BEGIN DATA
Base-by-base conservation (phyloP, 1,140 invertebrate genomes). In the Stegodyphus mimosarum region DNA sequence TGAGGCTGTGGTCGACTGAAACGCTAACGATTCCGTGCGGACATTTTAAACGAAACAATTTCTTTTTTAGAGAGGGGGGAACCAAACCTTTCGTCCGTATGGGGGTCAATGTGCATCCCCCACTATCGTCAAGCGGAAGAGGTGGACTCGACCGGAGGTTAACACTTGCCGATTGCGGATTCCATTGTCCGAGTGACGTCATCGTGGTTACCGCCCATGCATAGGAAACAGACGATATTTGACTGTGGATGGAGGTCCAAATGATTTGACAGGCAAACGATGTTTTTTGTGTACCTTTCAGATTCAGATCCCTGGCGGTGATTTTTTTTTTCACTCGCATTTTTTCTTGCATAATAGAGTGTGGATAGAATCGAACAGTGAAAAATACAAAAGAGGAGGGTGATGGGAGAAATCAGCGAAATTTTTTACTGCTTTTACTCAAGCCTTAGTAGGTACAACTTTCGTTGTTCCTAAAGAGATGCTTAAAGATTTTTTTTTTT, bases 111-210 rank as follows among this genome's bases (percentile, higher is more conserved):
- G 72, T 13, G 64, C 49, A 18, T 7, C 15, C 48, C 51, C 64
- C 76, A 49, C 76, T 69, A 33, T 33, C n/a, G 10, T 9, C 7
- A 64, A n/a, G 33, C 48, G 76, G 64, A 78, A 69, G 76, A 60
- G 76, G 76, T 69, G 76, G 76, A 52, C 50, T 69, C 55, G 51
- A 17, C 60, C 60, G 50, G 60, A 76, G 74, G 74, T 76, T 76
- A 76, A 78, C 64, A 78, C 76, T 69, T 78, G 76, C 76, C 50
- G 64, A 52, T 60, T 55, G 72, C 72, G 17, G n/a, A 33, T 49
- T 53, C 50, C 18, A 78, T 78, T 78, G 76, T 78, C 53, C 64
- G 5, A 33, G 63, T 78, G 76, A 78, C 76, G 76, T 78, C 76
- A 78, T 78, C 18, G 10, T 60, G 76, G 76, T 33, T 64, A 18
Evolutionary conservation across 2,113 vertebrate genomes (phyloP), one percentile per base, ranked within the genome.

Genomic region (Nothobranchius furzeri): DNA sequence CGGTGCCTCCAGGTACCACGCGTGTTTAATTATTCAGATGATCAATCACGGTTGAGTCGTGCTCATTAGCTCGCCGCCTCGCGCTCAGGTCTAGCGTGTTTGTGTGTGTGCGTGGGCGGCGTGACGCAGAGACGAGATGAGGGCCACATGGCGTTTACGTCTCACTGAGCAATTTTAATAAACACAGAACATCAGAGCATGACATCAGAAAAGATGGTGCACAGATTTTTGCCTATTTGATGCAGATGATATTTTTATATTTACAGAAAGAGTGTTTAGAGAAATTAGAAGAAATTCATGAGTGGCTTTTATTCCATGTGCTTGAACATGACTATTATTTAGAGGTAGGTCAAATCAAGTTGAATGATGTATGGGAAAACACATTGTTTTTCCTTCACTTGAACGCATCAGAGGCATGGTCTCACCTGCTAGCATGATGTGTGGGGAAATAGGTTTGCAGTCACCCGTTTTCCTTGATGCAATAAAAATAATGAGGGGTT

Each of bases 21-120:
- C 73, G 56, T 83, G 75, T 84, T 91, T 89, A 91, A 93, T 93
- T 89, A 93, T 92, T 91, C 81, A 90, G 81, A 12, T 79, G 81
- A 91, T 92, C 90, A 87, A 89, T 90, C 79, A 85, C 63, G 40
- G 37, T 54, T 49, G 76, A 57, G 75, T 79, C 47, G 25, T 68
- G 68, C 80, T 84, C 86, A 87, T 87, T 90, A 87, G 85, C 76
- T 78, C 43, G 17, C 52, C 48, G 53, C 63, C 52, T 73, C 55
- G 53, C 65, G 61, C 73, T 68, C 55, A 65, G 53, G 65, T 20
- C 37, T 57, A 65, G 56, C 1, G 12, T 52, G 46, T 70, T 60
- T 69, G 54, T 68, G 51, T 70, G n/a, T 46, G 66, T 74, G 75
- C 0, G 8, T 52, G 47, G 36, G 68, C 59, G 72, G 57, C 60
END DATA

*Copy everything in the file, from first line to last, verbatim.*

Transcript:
Base-by-base conservation (phyloP, 1,140 invertebrate genomes). In the Stegodyphus mimosarum region DNA sequence TGAGGCTGTGGTCGACTGAAACGCTAACGATTCCGTGCGGACATTTTAAACGAAACAATTTCTTTTTTAGAGAGGGGGGAACCAAACCTTTCGTCCGTATGGGGGTCAATGTGCATCCCCCACTATCGTCAAGCGGAAGAGGTGGACTCGACCGGAGGTTAACACTTGCCGATTGCGGATTCCATTGTCCGAGTGACGTCATCGTGGTTACCGCCCATGCATAGGAAACAGACGATATTTGACTGTGGATGGAGGTCCAAATGATTTGACAGGCAAACGATGTTTTTTGTGTACCTTTCAGATTCAGATCCCTGGCGGTGATTTTTTTTTTCACTCGCATTTTTTCTTGCATAATAGAGTGTGGATAGAATCGAACAGTGAAAAATACAAAAGAGGAGGGTGATGGGAGAAATCAGCGAAATTTTTTACTGCTTTTACTCAAGCCTTAGTAGGTACAACTTTCGTTGTTCCTAAAGAGATGCTTAAAGATTTTTTTTTTT, bases 111-210 rank as follows among this genome's bases (percentile, higher is more conserved):
- G 72, T 13, G 64, C 49, A 18, T 7, C 15, C 48, C 51, C 64
- C 76, A 49, C 76, T 69, A 33, T 33, C n/a, G 10, T 9, C 7
- A 64, A n/a, G 33, C 48, G 76, G 64, A 78, A 69, G 76, A 60
- G 76, G 76, T 69, G 76, G 76, A 52, C 50, T 69, C 55, G 51
- A 17, C 60, C 60, G 50, G 60, A 76, G 74, G 74, T 76, T 76
- A 76, A 78, C 64, A 78, C 76, T 69, T 78, G 76, C 76, C 50
- G 64, A 52, T 60, T 55, G 72, C 72, G 17, G n/a, A 33, T 49
- T 53, C 50, C 18, A 78, T 78, T 78, G 76, T 78, C 53, C 64
- G 5, A 33, G 63, T 78, G 76, A 78, C 76, G 76, T 78, C 76
- A 78, T 78, C 18, G 10, T 60, G 76, G 76, T 33, T 64, A 18
Evolutionary conservation across 2,113 vertebrate genomes (phyloP), one percentile per base, ranked within the genome.

Genomic region (Nothobranchius furzeri): DNA sequence CGGTGCCTCCAGGTACCACGCGTGTTTAATTATTCAGATGATCAATCACGGTTGAGTCGTGCTCATTAGCTCGCCGCCTCGCGCTCAGGTCTAGCGTGTTTGTGTGTGTGCGTGGGCGGCGTGACGCAGAGACGAGATGAGGGCCACATGGCGTTTACGTCTCACTGAGCAATTTTAATAAACACAGAACATCAGAGCATGACATCAGAAAAGATGGTGCACAGATTTTTGCCTATTTGATGCAGATGATATTTTTATATTTACAGAAAGAGTGTTTAGAGAAATTAGAAGAAATTCATGAGTGGCTTTTATTCCATGTGCTTGAACATGACTATTATTTAGAGGTAGGTCAAATCAAGTTGAATGATGTATGGGAAAACACATTGTTTTTCCTTCACTTGAACGCATCAGAGGCATGGTCTCACCTGCTAGCATGATGTGTGGGGAAATAGGTTTGCAGTCACCCGTTTTCCTTGATGCAATAAAAATAATGAGGGGTT

Each of bases 21-120:
- C 73, G 56, T 83, G 75, T 84, T 91, T 89, A 91, A 93, T 93
- T 89, A 93, T 92, T 91, C 81, A 90, G 81, A 12, T 79, G 81
- A 91, T 92, C 90, A 87, A 89, T 90, C 79, A 85, C 63, G 40
- G 37, T 54, T 49, G 76, A 57, G 75, T 79, C 47, G 25, T 68
- G 68, C 80, T 84, C 86, A 87, T 87, T 90, A 87, G 85, C 76
- T 78, C 43, G 17, C 52, C 48, G 53, C 63, C 52, T 73, C 55
- G 53, C 65, G 61, C 73, T 68, C 55, A 65, G 53, G 65, T 20
- C 37, T 57, A 65, G 56, C 1, G 12, T 52, G 46, T 70, T 60
- T 69, G 54, T 68, G 51, T 70, G n/a, T 46, G 66, T 74, G 75
- C 0, G 8, T 52, G 47, G 36, G 68, C 59, G 72, G 57, C 60